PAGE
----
Dec. 6—Attorneys for the city of Niagara Falls have filed an action in State Supreme Court seeking to shutdown three cryptocurrency mining operations in the city "unless and until" they comply with a recently enacted series of amendments to the city's Zoning Code that govern the location and operation of high-energy use industries such as data centers and crypto-mining facilities.
The summons and complaint charges U.S. Data Technologies Group Ltd., U.S. Data Mining Group Inc, doing business as U.S. Bitcoin and 2747 Buffalo Avenue LLC, with engaging in "ongoing violations" of the city's Zoning Code and creating a "public nuisance" as a result of those violations.
The legal action was authorized by the Falls City Council at a meeting Nov. 2. The lawsuit was filed on Nov. 16.
In a letter to the council seeking to file the suit, Mayor Robert Restaino wrote that "the city has worked to create a path forward for cryptocurrency and data centers." However, Restaino wrote, "several companies, which have never been in compliance, are operating in violation of long-standing zoning and building codes and creating potentially dangerous public nuisances."
All three crypto-mining companies had received letters, in November and December 2021, from the city's Department of Code Enforcement, advising them that they were in violation of the city's Zoning and Building codes and demanding that they "cease and desist" their operations until they were in compliance.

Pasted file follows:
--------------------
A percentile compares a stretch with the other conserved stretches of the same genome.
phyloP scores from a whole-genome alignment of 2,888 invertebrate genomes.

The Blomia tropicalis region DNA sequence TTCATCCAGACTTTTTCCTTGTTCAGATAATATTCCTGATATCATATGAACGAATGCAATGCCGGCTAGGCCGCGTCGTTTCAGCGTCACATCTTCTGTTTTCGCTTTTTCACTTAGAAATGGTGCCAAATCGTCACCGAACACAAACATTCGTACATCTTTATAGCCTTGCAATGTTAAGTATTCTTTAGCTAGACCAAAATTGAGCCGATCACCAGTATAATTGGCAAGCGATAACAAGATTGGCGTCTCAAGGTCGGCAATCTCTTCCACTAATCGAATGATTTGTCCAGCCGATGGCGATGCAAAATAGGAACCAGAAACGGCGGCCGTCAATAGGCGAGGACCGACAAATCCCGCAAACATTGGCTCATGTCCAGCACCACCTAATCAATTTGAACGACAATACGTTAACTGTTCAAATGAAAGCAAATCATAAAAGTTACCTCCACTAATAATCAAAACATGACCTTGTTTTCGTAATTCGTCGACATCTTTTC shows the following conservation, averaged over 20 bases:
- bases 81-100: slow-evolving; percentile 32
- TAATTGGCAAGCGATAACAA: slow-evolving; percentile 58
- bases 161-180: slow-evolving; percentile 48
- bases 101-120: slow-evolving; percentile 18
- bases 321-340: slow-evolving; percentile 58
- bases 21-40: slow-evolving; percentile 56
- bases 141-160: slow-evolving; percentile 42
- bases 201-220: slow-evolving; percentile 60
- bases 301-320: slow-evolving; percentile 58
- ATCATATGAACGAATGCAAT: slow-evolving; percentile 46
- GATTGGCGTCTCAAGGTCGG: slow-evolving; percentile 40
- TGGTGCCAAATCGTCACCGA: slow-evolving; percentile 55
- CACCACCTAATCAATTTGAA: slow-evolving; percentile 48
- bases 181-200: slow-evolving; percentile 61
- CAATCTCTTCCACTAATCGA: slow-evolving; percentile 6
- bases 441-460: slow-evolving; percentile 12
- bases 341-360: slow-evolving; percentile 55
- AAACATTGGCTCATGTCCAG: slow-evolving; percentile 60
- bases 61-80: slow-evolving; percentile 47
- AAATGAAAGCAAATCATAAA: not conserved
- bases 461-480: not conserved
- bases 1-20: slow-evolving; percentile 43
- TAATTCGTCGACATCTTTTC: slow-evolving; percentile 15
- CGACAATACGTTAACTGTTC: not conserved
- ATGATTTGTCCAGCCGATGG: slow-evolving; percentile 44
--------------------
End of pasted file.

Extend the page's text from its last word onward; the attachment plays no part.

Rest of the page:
On Sept. 8, the council, on a 4-1 vote with Council Member Donta Myles opposed, approved the new high-energy use amendments to the Zoning Code.
The zoning code amendments had been approved and recommended to the council by both the Niagara Falls and Niagara County planning boards.
City residents living near the three crypto-mining operations have flocked to a public hearing on the Zoning Code amendments to demand action on what they described as unreasonable noise.
"At the beginning of the year my home was invaded, by noise. It has changed my life. It is constant, 24 hours a day," said Bryan Maacks, who lives near the U.S. Bitcoin facility inside what had been an abandoned industrial plant on Buffalo Avenue. "I'm here for myself and my mental health."
In addition to the three bitcoin mining facilities that are subject to the legal action, two to three more crypto facilities are reportedly seeking to establish operations here.
The suit is being handled by the city's outside legal counsel for zoning-related matters, Dan Spitzer and Joel Terragnoli of Hodgson Russ LLP and Edward Perlman of Magavern Magavern Grim LLP. None of the attorneys would comment on the lawsuit, but Spitzer has previously made clear the city's position on the siting of high-energy use industries.
"Cryptocurrency mining and data centers are currently illegal in the city," Spitzer has said. "But we are working with the industry to establish (rules) that would allow them."
The new Zoning Code amendments restrict high-energy use facilities, like data centers and bitcoin mining operations, to locations that are zoned only for industrial uses. The amendments also act as a so-called "overlay" to the city's current industrial zoning requirements and add new restrictions that require larger set-backs of the high energy use facilities from their neighbors.
The changes also impose strict limits on noise generated by the high energy use operations.
Representatives of the three operators named in the legal action had previously asked that their facilities be exempted from the new Zoning Code requirements. It was not immediately clear who will be representing the crypto-mining companies in the law action.